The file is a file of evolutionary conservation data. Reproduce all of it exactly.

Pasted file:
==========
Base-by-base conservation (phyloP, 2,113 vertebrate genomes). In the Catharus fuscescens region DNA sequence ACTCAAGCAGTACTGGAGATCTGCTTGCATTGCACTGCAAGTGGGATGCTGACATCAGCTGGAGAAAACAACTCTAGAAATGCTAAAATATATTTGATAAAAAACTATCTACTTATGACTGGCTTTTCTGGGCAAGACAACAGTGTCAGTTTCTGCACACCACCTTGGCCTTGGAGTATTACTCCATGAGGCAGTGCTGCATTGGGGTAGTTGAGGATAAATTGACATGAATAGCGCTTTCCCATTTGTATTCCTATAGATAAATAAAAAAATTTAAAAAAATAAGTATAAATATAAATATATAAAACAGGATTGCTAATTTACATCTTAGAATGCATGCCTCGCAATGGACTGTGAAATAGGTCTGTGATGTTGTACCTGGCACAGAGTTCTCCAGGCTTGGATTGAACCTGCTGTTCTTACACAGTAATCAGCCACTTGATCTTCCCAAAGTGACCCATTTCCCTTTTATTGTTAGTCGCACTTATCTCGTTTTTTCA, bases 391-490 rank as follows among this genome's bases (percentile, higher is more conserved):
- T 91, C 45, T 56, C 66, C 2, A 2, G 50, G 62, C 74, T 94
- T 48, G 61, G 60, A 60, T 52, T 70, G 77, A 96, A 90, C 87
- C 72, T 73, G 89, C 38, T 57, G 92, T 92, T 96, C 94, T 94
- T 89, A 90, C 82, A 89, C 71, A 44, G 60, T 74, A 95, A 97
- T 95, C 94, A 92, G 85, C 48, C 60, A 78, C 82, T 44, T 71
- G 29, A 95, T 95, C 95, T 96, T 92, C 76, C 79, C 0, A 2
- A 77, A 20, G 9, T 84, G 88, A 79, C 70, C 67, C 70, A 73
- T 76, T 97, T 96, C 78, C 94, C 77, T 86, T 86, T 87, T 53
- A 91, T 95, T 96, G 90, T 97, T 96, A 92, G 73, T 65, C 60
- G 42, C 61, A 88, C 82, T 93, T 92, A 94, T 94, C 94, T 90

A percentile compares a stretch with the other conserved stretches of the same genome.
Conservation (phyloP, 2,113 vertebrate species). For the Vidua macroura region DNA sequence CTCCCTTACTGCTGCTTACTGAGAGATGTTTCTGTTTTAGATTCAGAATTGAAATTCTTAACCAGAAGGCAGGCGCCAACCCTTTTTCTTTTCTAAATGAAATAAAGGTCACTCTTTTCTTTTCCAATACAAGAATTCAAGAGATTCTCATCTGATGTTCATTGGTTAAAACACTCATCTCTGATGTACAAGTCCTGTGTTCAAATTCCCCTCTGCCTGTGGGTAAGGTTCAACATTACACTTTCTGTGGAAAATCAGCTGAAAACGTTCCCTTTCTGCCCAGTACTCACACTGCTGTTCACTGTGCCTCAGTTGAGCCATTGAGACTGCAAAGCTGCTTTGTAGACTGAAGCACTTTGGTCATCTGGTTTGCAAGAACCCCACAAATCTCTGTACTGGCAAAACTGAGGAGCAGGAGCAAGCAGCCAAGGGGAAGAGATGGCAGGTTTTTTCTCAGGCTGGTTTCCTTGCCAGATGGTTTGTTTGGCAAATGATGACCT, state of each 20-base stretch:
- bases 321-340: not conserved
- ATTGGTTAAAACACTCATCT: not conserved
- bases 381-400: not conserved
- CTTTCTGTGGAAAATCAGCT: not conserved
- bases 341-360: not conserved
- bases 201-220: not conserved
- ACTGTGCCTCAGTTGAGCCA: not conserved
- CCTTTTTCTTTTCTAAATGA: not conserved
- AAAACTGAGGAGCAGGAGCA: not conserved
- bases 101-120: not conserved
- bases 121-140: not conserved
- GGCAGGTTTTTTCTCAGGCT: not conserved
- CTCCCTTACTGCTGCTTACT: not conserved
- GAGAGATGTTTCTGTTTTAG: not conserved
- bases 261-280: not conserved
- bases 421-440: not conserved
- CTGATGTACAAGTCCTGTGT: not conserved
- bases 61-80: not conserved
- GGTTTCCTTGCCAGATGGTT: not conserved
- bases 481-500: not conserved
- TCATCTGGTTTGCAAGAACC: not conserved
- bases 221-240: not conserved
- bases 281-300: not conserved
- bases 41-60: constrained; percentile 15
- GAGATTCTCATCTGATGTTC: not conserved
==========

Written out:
Base-by-base conservation (phyloP, 2,113 vertebrate genomes). In the Catharus fuscescens region DNA sequence ACTCAAGCAGTACTGGAGATCTGCTTGCATTGCACTGCAAGTGGGATGCTGACATCAGCTGGAGAAAACAACTCTAGAAATGCTAAAATATATTTGATAAAAAACTATCTACTTATGACTGGCTTTTCTGGGCAAGACAACAGTGTCAGTTTCTGCACACCACCTTGGCCTTGGAGTATTACTCCATGAGGCAGTGCTGCATTGGGGTAGTTGAGGATAAATTGACATGAATAGCGCTTTCCCATTTGTATTCCTATAGATAAATAAAAAAATTTAAAAAAATAAGTATAAATATAAATATATAAAACAGGATTGCTAATTTACATCTTAGAATGCATGCCTCGCAATGGACTGTGAAATAGGTCTGTGATGTTGTACCTGGCACAGAGTTCTCCAGGCTTGGATTGAACCTGCTGTTCTTACACAGTAATCAGCCACTTGATCTTCCCAAAGTGACCCATTTCCCTTTTATTGTTAGTCGCACTTATCTCGTTTTTTCA, bases 391-490 rank as follows among this genome's bases (percentile, higher is more conserved):
- T 91, C 45, T 56, C 66, C 2, A 2, G 50, G 62, C 74, T 94
- T 48, G 61, G 60, A 60, T 52, T 70, G 77, A 96, A 90, C 87
- C 72, T 73, G 89, C 38, T 57, G 92, T 92, T 96, C 94, T 94
- T 89, A 90, C 82, A 89, C 71, A 44, G 60, T 74, A 95, A 97
- T 95, C 94, A 92, G 85, C 48, C 60, A 78, C 82, T 44, T 71
- G 29, A 95, T 95, C 95, T 96, T 92, C 76, C 79, C 0, A 2
- A 77, A 20, G 9, T 84, G 88, A 79, C 70, C 67, C 70, A 73
- T 76, T 97, T 96, C 78, C 94, C 77, T 86, T 86, T 87, T 53
- A 91, T 95, T 96, G 90, T 97, T 96, A 92, G 73, T 65, C 60
- G 42, C 61, A 88, C 82, T 93, T 92, A 94, T 94, C 94, T 90

A percentile compares a stretch with the other conserved stretches of the same genome.
Conservation (phyloP, 2,113 vertebrate species). For the Vidua macroura region DNA sequence CTCCCTTACTGCTGCTTACTGAGAGATGTTTCTGTTTTAGATTCAGAATTGAAATTCTTAACCAGAAGGCAGGCGCCAACCCTTTTTCTTTTCTAAATGAAATAAAGGTCACTCTTTTCTTTTCCAATACAAGAATTCAAGAGATTCTCATCTGATGTTCATTGGTTAAAACACTCATCTCTGATGTACAAGTCCTGTGTTCAAATTCCCCTCTGCCTGTGGGTAAGGTTCAACATTACACTTTCTGTGGAAAATCAGCTGAAAACGTTCCCTTTCTGCCCAGTACTCACACTGCTGTTCACTGTGCCTCAGTTGAGCCATTGAGACTGCAAAGCTGCTTTGTAGACTGAAGCACTTTGGTCATCTGGTTTGCAAGAACCCCACAAATCTCTGTACTGGCAAAACTGAGGAGCAGGAGCAAGCAGCCAAGGGGAAGAGATGGCAGGTTTTTTCTCAGGCTGGTTTCCTTGCCAGATGGTTTGTTTGGCAAATGATGACCT, state of each 20-base stretch:
- bases 321-340: not conserved
- ATTGGTTAAAACACTCATCT: not conserved
- bases 381-400: not conserved
- CTTTCTGTGGAAAATCAGCT: not conserved
- bases 341-360: not conserved
- bases 201-220: not conserved
- ACTGTGCCTCAGTTGAGCCA: not conserved
- CCTTTTTCTTTTCTAAATGA: not conserved
- AAAACTGAGGAGCAGGAGCA: not conserved
- bases 101-120: not conserved
- bases 121-140: not conserved
- GGCAGGTTTTTTCTCAGGCT: not conserved
- CTCCCTTACTGCTGCTTACT: not conserved
- GAGAGATGTTTCTGTTTTAG: not conserved
- bases 261-280: not conserved
- bases 421-440: not conserved
- CTGATGTACAAGTCCTGTGT: not conserved
- bases 61-80: not conserved
- GGTTTCCTTGCCAGATGGTT: not conserved
- bases 481-500: not conserved
- TCATCTGGTTTGCAAGAACC: not conserved
- bases 221-240: not conserved
- bases 281-300: not conserved
- bases 41-60: constrained; percentile 15
- GAGATTCTCATCTGATGTTC: not conserved